The Indigenous Environmental Network was formed in 1990 when grassroots Indigenous Peoples and individuals came together to address environmental and economic justice issues. The organizers coined the term “environmental justice” and today they set up campaigns and direct actions such as the KXL/Tar Sands campaign. They’ve built the capacity of community and tribes to address environmental justice issues, developed initiatives to have an impact on policy, and created alliances among indigenous communities, tribes, inter-tribal and indigenous organizations, ethnic organizations, faith-based and women’s groups, youth, labor and environmental organizations, among others.

Bioneers has connected countless innovators such as farmers, educators, scientists and social justice activists with engaged citizens who make a real difference in creating change in their own communities and workplaces. Bioneers’ first project in 1990 under its parent foundation, the New Mexico–based nonprofit Collective Heritage Foundation, was the Native Scholars Program, under which they worked directly with indigenous farmers to help conserve traditional cultural practices as well as seed stocks.

The National Bioneers Conference takes place annually in San Rafael, California, during the third weekend of October. According to the brochure, it offers “wildly diverse landmark programming brimming with deep knowledge and wisdom, as well as many opportunities to participate and connect with the Bioneers community of leadership.”

This year’s 24th annual conference opened with a performance by R. Carlos Nakai, the world’s premiere Native American flutist. Keynote speakers in addition to Goldtooth included the actor and humanitarian Danny Glover, Aleut and Alaska Native Science Commission member Ilarion (Larry) Merculieff, Sikkim-born director of the World Wildlife Fund’s Sacred Earth program Dekila Chungyalpa, acclaimed biologist and author Janine Benyus, the “Story of Stuff” Annie Leonard, and “Queen of the Forest Canopy” Nalini Nadkarni, along with a host of other brilliant and innovative thinkers and doers who offered solutions to today’s most challenging issues.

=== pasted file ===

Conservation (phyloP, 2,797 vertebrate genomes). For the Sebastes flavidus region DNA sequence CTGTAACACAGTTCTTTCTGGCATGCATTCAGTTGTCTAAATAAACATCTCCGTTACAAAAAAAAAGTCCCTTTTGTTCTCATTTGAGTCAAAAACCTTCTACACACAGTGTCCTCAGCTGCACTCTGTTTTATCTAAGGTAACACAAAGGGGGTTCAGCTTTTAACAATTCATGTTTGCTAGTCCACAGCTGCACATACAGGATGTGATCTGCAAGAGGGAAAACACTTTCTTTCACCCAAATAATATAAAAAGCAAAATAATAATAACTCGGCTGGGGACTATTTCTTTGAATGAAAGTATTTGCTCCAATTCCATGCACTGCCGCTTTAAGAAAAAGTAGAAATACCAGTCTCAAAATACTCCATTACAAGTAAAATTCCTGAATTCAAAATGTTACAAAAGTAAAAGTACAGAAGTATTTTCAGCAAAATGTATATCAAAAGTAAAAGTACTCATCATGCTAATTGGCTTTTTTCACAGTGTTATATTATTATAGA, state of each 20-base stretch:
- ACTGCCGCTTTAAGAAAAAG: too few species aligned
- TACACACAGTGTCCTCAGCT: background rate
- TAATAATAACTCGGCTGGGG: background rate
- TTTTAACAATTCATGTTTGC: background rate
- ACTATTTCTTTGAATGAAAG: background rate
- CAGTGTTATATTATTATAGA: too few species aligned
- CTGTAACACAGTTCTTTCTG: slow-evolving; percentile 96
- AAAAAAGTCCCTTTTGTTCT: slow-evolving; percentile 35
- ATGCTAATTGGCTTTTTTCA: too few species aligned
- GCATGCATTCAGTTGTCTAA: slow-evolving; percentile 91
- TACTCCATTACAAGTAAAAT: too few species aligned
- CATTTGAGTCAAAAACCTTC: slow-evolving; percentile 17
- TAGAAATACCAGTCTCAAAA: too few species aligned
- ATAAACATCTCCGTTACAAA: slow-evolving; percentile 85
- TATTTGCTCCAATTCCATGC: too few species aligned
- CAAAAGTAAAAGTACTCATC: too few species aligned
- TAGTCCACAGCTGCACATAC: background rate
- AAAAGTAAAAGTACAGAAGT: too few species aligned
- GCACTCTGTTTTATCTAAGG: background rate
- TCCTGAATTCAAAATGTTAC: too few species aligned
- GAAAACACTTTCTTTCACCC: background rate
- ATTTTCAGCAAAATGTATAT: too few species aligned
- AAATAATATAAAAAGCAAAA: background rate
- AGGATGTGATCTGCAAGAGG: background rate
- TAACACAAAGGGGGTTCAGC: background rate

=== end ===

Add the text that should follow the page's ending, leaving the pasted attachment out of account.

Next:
Content from the National Bioneers Conference is recorded and produced in award-winning multi-media presentations. The public radio series The Bioneers: Revolution from the Heart of Nature, the Bioneers Essentials series airing on Link TV and Free Speech TV, and the Bioneers Indigenous Forum are just some examples of Bioneers Media products available for personal and formal education. Below are some of the same sentiments from a previous Bioneers conference.  

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ayse oz's picture
ayse oz
Submitted by ayse oz on
Hi, at the end of the article it says "Hear part of Goldtooth's speech below". I just wanted to mention that what you are linking to is an older speech. I think the new one from this year will be posted in the coming weeks. Just a point of clarification